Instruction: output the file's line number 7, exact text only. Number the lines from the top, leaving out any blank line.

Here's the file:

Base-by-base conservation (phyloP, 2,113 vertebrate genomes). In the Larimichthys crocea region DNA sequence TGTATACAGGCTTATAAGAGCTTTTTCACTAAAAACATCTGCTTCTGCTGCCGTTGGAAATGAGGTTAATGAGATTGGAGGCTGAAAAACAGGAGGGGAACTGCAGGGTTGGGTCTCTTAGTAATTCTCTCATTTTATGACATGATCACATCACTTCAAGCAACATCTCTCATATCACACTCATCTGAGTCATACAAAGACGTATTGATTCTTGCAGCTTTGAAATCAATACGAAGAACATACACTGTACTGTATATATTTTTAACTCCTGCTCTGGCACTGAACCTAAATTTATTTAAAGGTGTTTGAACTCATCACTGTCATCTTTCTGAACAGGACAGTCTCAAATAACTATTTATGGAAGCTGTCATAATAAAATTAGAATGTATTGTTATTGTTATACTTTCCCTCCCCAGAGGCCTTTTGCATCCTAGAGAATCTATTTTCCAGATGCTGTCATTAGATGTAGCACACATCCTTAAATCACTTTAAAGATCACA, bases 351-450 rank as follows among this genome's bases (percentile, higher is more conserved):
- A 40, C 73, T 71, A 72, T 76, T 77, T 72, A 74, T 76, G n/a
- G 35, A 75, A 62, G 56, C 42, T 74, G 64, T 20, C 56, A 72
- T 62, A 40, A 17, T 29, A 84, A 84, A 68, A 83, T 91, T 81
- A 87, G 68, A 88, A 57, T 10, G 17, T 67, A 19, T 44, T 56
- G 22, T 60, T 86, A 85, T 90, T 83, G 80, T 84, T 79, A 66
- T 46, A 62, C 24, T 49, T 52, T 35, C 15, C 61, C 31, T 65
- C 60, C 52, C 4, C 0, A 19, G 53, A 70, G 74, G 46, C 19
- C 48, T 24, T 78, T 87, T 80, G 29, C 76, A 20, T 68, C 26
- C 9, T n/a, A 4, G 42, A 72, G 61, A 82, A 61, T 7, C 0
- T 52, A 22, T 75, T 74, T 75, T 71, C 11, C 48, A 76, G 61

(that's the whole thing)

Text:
- T 46, A 62, C 24, T 49, T 52, T 35, C 15, C 61, C 31, T 65